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Apple Reportedly Offering Half of Pandora's Royalty Rate for Streaming Music Service

The New York Post reports that Apple has been seeking to undercut its potential competitors with regard to royalty rates for its rumored streaming music service, currently offering a rate that is just half that paid by Pandora despite rumors that Apple is looking for more flexibility than allowed under the license used by Pandora.
The tech titan, the most valuable company in the world, made an initial offer to the label of about 6 cents per 100 songs streamed, sources said.

That’s about half of the 12 cents per 100 songs paid by Pandora, the leading online radio service that Apple is taking aim at, sources said. [...]

By comparison, terrestrial radio-backed online services — such as iHeart — pay about 22 cents per 100 songs streamed.

Subscription service Spotify pays the highest rate for its service, 35 cents per 100 songs streamed, sources said.
The report claims that Apple had hoped to have its so-called "iRadio" service ready for the iPhone 5 launch, but was forced to slow down its timetable due to the difficult content negotiations. Sources indicate that Apple would like to bundle iRadio with the existing iTunes Match service, although iRadio would also be ad-supported.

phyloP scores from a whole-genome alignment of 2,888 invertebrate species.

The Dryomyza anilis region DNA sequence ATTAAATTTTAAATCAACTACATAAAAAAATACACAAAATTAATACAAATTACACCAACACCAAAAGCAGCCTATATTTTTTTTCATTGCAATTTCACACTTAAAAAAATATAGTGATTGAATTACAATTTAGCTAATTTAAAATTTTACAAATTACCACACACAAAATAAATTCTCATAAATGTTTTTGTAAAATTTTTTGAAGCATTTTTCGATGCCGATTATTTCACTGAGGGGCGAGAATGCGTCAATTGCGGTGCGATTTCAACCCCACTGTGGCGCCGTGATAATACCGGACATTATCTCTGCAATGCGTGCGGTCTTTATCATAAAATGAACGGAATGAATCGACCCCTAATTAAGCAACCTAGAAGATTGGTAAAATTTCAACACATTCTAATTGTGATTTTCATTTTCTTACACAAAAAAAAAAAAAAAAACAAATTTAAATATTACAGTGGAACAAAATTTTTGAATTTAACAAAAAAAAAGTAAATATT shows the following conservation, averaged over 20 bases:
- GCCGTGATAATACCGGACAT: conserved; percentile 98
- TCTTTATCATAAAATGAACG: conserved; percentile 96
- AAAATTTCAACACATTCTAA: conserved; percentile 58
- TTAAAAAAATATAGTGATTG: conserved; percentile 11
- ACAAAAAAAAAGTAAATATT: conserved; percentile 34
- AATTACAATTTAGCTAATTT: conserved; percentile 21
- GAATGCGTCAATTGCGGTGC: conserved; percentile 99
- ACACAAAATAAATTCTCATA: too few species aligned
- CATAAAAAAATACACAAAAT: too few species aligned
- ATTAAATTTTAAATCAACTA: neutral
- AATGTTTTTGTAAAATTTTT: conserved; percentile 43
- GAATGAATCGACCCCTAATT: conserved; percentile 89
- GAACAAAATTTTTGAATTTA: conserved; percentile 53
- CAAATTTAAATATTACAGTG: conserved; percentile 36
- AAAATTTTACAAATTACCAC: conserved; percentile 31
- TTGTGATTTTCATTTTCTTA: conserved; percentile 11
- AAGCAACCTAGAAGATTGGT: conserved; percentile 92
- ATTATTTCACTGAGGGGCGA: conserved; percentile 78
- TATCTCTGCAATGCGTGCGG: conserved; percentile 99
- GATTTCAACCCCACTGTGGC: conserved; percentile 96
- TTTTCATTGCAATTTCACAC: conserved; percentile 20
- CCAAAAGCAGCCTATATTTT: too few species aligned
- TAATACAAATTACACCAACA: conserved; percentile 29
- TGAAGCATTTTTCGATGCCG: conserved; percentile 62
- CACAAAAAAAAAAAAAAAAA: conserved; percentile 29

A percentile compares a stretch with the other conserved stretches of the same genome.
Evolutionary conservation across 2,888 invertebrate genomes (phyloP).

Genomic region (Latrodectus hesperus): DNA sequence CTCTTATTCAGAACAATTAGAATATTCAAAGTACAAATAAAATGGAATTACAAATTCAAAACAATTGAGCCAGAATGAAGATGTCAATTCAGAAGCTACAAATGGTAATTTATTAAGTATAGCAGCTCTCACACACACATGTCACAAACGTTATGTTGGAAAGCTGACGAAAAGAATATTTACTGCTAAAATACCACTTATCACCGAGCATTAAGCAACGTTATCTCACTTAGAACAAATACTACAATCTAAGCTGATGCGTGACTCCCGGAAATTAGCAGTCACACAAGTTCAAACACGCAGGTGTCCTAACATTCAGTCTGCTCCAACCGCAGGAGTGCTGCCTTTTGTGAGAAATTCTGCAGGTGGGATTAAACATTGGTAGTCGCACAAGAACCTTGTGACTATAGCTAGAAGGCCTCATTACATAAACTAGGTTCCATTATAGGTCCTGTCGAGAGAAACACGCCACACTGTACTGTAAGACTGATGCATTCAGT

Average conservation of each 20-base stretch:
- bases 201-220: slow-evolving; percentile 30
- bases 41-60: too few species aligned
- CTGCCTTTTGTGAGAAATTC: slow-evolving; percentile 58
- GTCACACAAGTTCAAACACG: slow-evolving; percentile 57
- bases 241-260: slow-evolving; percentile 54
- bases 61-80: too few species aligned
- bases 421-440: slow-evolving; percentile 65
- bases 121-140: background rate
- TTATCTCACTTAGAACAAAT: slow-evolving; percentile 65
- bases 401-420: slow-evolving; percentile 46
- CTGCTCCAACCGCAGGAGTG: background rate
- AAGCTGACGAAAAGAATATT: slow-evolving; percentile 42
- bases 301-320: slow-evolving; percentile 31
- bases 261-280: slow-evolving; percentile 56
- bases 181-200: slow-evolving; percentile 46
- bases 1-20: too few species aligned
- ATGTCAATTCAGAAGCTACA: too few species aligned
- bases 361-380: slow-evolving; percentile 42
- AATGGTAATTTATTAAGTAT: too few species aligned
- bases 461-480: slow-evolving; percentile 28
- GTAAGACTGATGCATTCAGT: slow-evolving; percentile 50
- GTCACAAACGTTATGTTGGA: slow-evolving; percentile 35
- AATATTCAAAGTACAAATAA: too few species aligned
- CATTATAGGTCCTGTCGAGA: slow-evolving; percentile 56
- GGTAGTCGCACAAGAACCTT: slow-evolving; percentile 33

nypost_streaming_royalties
Pandora has been seeking to lower its royalty payments, arguing that the current structure does not allow it to earn a profit on its service. The company has noted that it pays out a much higher percentage of its revenue in royalties than satellite service SiriusXM does, leaving essentially no room for profit once its other costs are accounted for.

Pandora currently takes advantage of a compulsory licensing option that permits it to broadcast any music it wishes without having to strike individual deals with record labels, but license places significant restrictions on content, preventing users from requesting specific songs, rewinding, or skipping more than a handful of songs per hour. Apple is reportedly seeking a much more flexible arrangement for its users, but labels are reluctant to sign on at the rates currently being offered by the company.

Update 10:14 AM: The New York Times reports that Apple's plans are indeed still being delayed due to the ongoing negotiations.